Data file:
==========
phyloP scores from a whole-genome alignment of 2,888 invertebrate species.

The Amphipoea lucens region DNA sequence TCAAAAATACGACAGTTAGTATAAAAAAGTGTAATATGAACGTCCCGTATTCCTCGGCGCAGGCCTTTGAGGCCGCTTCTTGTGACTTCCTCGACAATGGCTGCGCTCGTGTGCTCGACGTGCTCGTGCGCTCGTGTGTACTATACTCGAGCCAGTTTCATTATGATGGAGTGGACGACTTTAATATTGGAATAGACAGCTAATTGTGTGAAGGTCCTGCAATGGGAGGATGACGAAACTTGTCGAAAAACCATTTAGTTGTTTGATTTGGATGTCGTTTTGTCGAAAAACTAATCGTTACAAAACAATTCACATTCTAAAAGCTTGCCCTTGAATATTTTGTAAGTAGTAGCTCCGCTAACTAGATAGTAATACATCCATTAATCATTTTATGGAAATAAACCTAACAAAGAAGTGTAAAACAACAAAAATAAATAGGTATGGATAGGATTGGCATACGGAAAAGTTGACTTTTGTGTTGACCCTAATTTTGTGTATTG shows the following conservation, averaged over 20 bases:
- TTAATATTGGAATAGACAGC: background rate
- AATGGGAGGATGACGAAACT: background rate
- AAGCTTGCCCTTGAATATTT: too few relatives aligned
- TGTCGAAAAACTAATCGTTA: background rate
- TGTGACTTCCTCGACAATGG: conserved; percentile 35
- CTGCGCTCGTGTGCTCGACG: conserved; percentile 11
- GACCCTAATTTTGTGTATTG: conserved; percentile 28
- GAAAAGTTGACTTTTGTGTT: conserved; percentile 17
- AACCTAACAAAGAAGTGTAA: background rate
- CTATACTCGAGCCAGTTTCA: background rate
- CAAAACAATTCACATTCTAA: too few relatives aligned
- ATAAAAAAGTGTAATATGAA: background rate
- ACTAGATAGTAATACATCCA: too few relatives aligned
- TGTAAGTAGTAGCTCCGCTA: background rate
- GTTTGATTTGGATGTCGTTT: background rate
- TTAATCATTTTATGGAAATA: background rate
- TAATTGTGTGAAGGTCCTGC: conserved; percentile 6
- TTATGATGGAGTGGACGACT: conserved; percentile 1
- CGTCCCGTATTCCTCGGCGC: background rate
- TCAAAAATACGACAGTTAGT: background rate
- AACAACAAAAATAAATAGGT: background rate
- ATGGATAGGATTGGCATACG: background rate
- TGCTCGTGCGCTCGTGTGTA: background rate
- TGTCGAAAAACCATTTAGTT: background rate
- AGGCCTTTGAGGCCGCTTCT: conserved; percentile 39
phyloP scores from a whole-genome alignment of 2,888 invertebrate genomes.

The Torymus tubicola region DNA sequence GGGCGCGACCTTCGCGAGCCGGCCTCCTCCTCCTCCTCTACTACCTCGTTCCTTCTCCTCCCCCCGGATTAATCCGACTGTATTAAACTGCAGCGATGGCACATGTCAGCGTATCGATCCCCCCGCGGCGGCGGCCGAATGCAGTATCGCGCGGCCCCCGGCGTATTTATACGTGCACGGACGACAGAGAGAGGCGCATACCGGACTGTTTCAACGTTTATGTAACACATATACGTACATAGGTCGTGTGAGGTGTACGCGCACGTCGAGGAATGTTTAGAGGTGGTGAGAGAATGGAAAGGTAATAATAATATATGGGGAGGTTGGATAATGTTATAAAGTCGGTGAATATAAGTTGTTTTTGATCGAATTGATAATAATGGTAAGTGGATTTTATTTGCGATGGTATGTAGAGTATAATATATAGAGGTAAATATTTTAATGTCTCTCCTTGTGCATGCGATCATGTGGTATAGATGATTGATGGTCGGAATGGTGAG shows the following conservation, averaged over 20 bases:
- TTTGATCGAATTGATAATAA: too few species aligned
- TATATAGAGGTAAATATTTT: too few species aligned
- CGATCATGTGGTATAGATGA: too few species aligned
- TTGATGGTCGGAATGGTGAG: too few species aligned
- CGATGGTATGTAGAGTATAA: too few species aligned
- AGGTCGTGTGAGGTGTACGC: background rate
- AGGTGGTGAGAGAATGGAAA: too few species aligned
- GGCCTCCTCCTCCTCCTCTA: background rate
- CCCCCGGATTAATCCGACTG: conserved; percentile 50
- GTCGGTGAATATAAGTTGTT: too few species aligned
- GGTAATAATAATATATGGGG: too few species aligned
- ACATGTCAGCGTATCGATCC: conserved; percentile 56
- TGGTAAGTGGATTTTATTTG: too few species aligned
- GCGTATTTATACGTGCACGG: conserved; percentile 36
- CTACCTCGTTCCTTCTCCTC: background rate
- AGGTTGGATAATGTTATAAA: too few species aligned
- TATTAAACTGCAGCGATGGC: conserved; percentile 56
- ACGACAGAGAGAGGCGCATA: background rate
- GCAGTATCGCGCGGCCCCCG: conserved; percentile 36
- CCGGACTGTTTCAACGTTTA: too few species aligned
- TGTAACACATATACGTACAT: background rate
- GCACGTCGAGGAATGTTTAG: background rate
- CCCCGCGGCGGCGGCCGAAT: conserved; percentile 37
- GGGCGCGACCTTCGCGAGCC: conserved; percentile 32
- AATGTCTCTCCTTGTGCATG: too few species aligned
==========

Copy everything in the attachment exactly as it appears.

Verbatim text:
phyloP scores from a whole-genome alignment of 2,888 invertebrate species.

The Amphipoea lucens region DNA sequence TCAAAAATACGACAGTTAGTATAAAAAAGTGTAATATGAACGTCCCGTATTCCTCGGCGCAGGCCTTTGAGGCCGCTTCTTGTGACTTCCTCGACAATGGCTGCGCTCGTGTGCTCGACGTGCTCGTGCGCTCGTGTGTACTATACTCGAGCCAGTTTCATTATGATGGAGTGGACGACTTTAATATTGGAATAGACAGCTAATTGTGTGAAGGTCCTGCAATGGGAGGATGACGAAACTTGTCGAAAAACCATTTAGTTGTTTGATTTGGATGTCGTTTTGTCGAAAAACTAATCGTTACAAAACAATTCACATTCTAAAAGCTTGCCCTTGAATATTTTGTAAGTAGTAGCTCCGCTAACTAGATAGTAATACATCCATTAATCATTTTATGGAAATAAACCTAACAAAGAAGTGTAAAACAACAAAAATAAATAGGTATGGATAGGATTGGCATACGGAAAAGTTGACTTTTGTGTTGACCCTAATTTTGTGTATTG shows the following conservation, averaged over 20 bases:
- TTAATATTGGAATAGACAGC: background rate
- AATGGGAGGATGACGAAACT: background rate
- AAGCTTGCCCTTGAATATTT: too few relatives aligned
- TGTCGAAAAACTAATCGTTA: background rate
- TGTGACTTCCTCGACAATGG: conserved; percentile 35
- CTGCGCTCGTGTGCTCGACG: conserved; percentile 11
- GACCCTAATTTTGTGTATTG: conserved; percentile 28
- GAAAAGTTGACTTTTGTGTT: conserved; percentile 17
- AACCTAACAAAGAAGTGTAA: background rate
- CTATACTCGAGCCAGTTTCA: background rate
- CAAAACAATTCACATTCTAA: too few relatives aligned
- ATAAAAAAGTGTAATATGAA: background rate
- ACTAGATAGTAATACATCCA: too few relatives aligned
- TGTAAGTAGTAGCTCCGCTA: background rate
- GTTTGATTTGGATGTCGTTT: background rate
- TTAATCATTTTATGGAAATA: background rate
- TAATTGTGTGAAGGTCCTGC: conserved; percentile 6
- TTATGATGGAGTGGACGACT: conserved; percentile 1
- CGTCCCGTATTCCTCGGCGC: background rate
- TCAAAAATACGACAGTTAGT: background rate
- AACAACAAAAATAAATAGGT: background rate
- ATGGATAGGATTGGCATACG: background rate
- TGCTCGTGCGCTCGTGTGTA: background rate
- TGTCGAAAAACCATTTAGTT: background rate
- AGGCCTTTGAGGCCGCTTCT: conserved; percentile 39
phyloP scores from a whole-genome alignment of 2,888 invertebrate genomes.

The Torymus tubicola region DNA sequence GGGCGCGACCTTCGCGAGCCGGCCTCCTCCTCCTCCTCTACTACCTCGTTCCTTCTCCTCCCCCCGGATTAATCCGACTGTATTAAACTGCAGCGATGGCACATGTCAGCGTATCGATCCCCCCGCGGCGGCGGCCGAATGCAGTATCGCGCGGCCCCCGGCGTATTTATACGTGCACGGACGACAGAGAGAGGCGCATACCGGACTGTTTCAACGTTTATGTAACACATATACGTACATAGGTCGTGTGAGGTGTACGCGCACGTCGAGGAATGTTTAGAGGTGGTGAGAGAATGGAAAGGTAATAATAATATATGGGGAGGTTGGATAATGTTATAAAGTCGGTGAATATAAGTTGTTTTTGATCGAATTGATAATAATGGTAAGTGGATTTTATTTGCGATGGTATGTAGAGTATAATATATAGAGGTAAATATTTTAATGTCTCTCCTTGTGCATGCGATCATGTGGTATAGATGATTGATGGTCGGAATGGTGAG shows the following conservation, averaged over 20 bases:
- TTTGATCGAATTGATAATAA: too few species aligned
- TATATAGAGGTAAATATTTT: too few species aligned
- CGATCATGTGGTATAGATGA: too few species aligned
- TTGATGGTCGGAATGGTGAG: too few species aligned
- CGATGGTATGTAGAGTATAA: too few species aligned
- AGGTCGTGTGAGGTGTACGC: background rate
- AGGTGGTGAGAGAATGGAAA: too few species aligned
- GGCCTCCTCCTCCTCCTCTA: background rate
- CCCCCGGATTAATCCGACTG: conserved; percentile 50
- GTCGGTGAATATAAGTTGTT: too few species aligned
- GGTAATAATAATATATGGGG: too few species aligned
- ACATGTCAGCGTATCGATCC: conserved; percentile 56
- TGGTAAGTGGATTTTATTTG: too few species aligned
- GCGTATTTATACGTGCACGG: conserved; percentile 36
- CTACCTCGTTCCTTCTCCTC: background rate
- AGGTTGGATAATGTTATAAA: too few species aligned
- TATTAAACTGCAGCGATGGC: conserved; percentile 56
- ACGACAGAGAGAGGCGCATA: background rate
- GCAGTATCGCGCGGCCCCCG: conserved; percentile 36
- CCGGACTGTTTCAACGTTTA: too few species aligned
- TGTAACACATATACGTACAT: background rate
- GCACGTCGAGGAATGTTTAG: background rate
- CCCCGCGGCGGCGGCCGAAT: conserved; percentile 37
- GGGCGCGACCTTCGCGAGCC: conserved; percentile 32
- AATGTCTCTCCTTGTGCATG: too few species aligned